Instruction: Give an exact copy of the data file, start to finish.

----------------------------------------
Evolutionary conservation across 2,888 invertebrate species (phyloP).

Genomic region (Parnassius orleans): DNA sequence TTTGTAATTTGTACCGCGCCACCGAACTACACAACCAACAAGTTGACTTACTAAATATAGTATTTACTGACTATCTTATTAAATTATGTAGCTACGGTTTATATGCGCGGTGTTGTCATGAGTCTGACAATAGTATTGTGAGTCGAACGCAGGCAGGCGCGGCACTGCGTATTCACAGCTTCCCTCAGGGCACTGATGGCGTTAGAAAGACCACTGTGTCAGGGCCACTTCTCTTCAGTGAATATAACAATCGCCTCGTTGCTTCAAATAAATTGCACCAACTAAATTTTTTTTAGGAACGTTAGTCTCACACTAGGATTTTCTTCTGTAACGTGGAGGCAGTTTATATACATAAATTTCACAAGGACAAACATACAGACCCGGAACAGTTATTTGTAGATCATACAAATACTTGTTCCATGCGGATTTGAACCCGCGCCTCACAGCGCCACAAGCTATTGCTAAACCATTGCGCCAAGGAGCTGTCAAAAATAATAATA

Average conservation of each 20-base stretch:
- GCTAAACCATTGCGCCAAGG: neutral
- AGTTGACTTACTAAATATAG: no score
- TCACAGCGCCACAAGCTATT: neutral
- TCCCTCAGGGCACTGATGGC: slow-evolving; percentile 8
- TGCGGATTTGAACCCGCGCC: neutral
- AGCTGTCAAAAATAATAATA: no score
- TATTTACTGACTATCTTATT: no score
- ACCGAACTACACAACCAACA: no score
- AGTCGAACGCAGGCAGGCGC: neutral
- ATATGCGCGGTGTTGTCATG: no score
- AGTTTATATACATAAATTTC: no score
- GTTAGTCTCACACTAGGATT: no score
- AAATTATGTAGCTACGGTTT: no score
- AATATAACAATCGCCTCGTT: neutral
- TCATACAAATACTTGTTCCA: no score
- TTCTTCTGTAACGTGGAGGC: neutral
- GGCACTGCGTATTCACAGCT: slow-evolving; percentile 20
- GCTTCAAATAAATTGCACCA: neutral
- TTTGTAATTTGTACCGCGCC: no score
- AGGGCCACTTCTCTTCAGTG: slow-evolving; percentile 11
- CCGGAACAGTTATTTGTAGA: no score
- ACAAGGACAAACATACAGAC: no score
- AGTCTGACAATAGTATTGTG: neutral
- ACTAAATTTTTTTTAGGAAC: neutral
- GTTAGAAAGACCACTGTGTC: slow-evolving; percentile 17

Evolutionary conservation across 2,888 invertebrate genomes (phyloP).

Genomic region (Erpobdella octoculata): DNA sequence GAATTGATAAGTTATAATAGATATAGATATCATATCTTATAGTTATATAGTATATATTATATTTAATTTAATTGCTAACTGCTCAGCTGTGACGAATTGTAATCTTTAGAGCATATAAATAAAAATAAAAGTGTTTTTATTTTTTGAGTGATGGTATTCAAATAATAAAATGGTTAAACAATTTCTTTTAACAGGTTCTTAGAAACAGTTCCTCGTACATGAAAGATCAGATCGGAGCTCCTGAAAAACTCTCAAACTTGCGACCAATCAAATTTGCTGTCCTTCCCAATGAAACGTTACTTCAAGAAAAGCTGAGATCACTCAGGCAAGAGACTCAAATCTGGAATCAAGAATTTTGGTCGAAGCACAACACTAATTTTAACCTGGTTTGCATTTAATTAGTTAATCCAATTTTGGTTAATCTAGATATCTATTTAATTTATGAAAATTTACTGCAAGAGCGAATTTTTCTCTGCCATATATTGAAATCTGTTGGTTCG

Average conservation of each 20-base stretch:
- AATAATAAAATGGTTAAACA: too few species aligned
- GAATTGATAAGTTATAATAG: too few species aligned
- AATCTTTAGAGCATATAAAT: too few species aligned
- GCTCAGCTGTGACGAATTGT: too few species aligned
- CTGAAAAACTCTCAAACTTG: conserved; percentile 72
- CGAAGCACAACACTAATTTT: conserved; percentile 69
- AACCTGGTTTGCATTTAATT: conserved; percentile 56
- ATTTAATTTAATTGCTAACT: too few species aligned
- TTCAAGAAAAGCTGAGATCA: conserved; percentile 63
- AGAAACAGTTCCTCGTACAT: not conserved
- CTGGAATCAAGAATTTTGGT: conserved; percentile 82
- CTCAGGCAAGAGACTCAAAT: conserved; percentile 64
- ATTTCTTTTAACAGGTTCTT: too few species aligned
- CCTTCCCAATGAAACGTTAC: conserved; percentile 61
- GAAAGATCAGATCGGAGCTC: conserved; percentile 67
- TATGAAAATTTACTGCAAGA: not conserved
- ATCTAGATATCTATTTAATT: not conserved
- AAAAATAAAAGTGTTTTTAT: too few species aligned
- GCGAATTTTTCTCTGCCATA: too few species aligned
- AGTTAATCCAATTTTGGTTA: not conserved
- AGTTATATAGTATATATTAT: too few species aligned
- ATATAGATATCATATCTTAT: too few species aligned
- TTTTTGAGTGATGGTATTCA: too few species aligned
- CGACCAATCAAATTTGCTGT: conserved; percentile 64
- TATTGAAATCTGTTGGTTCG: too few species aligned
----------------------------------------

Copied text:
Evolutionary conservation across 2,888 invertebrate species (phyloP).

Genomic region (Parnassius orleans): DNA sequence TTTGTAATTTGTACCGCGCCACCGAACTACACAACCAACAAGTTGACTTACTAAATATAGTATTTACTGACTATCTTATTAAATTATGTAGCTACGGTTTATATGCGCGGTGTTGTCATGAGTCTGACAATAGTATTGTGAGTCGAACGCAGGCAGGCGCGGCACTGCGTATTCACAGCTTCCCTCAGGGCACTGATGGCGTTAGAAAGACCACTGTGTCAGGGCCACTTCTCTTCAGTGAATATAACAATCGCCTCGTTGCTTCAAATAAATTGCACCAACTAAATTTTTTTTAGGAACGTTAGTCTCACACTAGGATTTTCTTCTGTAACGTGGAGGCAGTTTATATACATAAATTTCACAAGGACAAACATACAGACCCGGAACAGTTATTTGTAGATCATACAAATACTTGTTCCATGCGGATTTGAACCCGCGCCTCACAGCGCCACAAGCTATTGCTAAACCATTGCGCCAAGGAGCTGTCAAAAATAATAATA

Average conservation of each 20-base stretch:
- GCTAAACCATTGCGCCAAGG: neutral
- AGTTGACTTACTAAATATAG: no score
- TCACAGCGCCACAAGCTATT: neutral
- TCCCTCAGGGCACTGATGGC: slow-evolving; percentile 8
- TGCGGATTTGAACCCGCGCC: neutral
- AGCTGTCAAAAATAATAATA: no score
- TATTTACTGACTATCTTATT: no score
- ACCGAACTACACAACCAACA: no score
- AGTCGAACGCAGGCAGGCGC: neutral
- ATATGCGCGGTGTTGTCATG: no score
- AGTTTATATACATAAATTTC: no score
- GTTAGTCTCACACTAGGATT: no score
- AAATTATGTAGCTACGGTTT: no score
- AATATAACAATCGCCTCGTT: neutral
- TCATACAAATACTTGTTCCA: no score
- TTCTTCTGTAACGTGGAGGC: neutral
- GGCACTGCGTATTCACAGCT: slow-evolving; percentile 20
- GCTTCAAATAAATTGCACCA: neutral
- TTTGTAATTTGTACCGCGCC: no score
- AGGGCCACTTCTCTTCAGTG: slow-evolving; percentile 11
- CCGGAACAGTTATTTGTAGA: no score
- ACAAGGACAAACATACAGAC: no score
- AGTCTGACAATAGTATTGTG: neutral
- ACTAAATTTTTTTTAGGAAC: neutral
- GTTAGAAAGACCACTGTGTC: slow-evolving; percentile 17

Evolutionary conservation across 2,888 invertebrate genomes (phyloP).

Genomic region (Erpobdella octoculata): DNA sequence GAATTGATAAGTTATAATAGATATAGATATCATATCTTATAGTTATATAGTATATATTATATTTAATTTAATTGCTAACTGCTCAGCTGTGACGAATTGTAATCTTTAGAGCATATAAATAAAAATAAAAGTGTTTTTATTTTTTGAGTGATGGTATTCAAATAATAAAATGGTTAAACAATTTCTTTTAACAGGTTCTTAGAAACAGTTCCTCGTACATGAAAGATCAGATCGGAGCTCCTGAAAAACTCTCAAACTTGCGACCAATCAAATTTGCTGTCCTTCCCAATGAAACGTTACTTCAAGAAAAGCTGAGATCACTCAGGCAAGAGACTCAAATCTGGAATCAAGAATTTTGGTCGAAGCACAACACTAATTTTAACCTGGTTTGCATTTAATTAGTTAATCCAATTTTGGTTAATCTAGATATCTATTTAATTTATGAAAATTTACTGCAAGAGCGAATTTTTCTCTGCCATATATTGAAATCTGTTGGTTCG

Average conservation of each 20-base stretch:
- AATAATAAAATGGTTAAACA: too few species aligned
- GAATTGATAAGTTATAATAG: too few species aligned
- AATCTTTAGAGCATATAAAT: too few species aligned
- GCTCAGCTGTGACGAATTGT: too few species aligned
- CTGAAAAACTCTCAAACTTG: conserved; percentile 72
- CGAAGCACAACACTAATTTT: conserved; percentile 69
- AACCTGGTTTGCATTTAATT: conserved; percentile 56
- ATTTAATTTAATTGCTAACT: too few species aligned
- TTCAAGAAAAGCTGAGATCA: conserved; percentile 63
- AGAAACAGTTCCTCGTACAT: not conserved
- CTGGAATCAAGAATTTTGGT: conserved; percentile 82
- CTCAGGCAAGAGACTCAAAT: conserved; percentile 64
- ATTTCTTTTAACAGGTTCTT: too few species aligned
- CCTTCCCAATGAAACGTTAC: conserved; percentile 61
- GAAAGATCAGATCGGAGCTC: conserved; percentile 67
- TATGAAAATTTACTGCAAGA: not conserved
- ATCTAGATATCTATTTAATT: not conserved
- AAAAATAAAAGTGTTTTTAT: too few species aligned
- GCGAATTTTTCTCTGCCATA: too few species aligned
- AGTTAATCCAATTTTGGTTA: not conserved
- AGTTATATAGTATATATTAT: too few species aligned
- ATATAGATATCATATCTTAT: too few species aligned
- TTTTTGAGTGATGGTATTCA: too few species aligned
- CGACCAATCAAATTTGCTGT: conserved; percentile 64
- TATTGAAATCTGTTGGTTCG: too few species aligned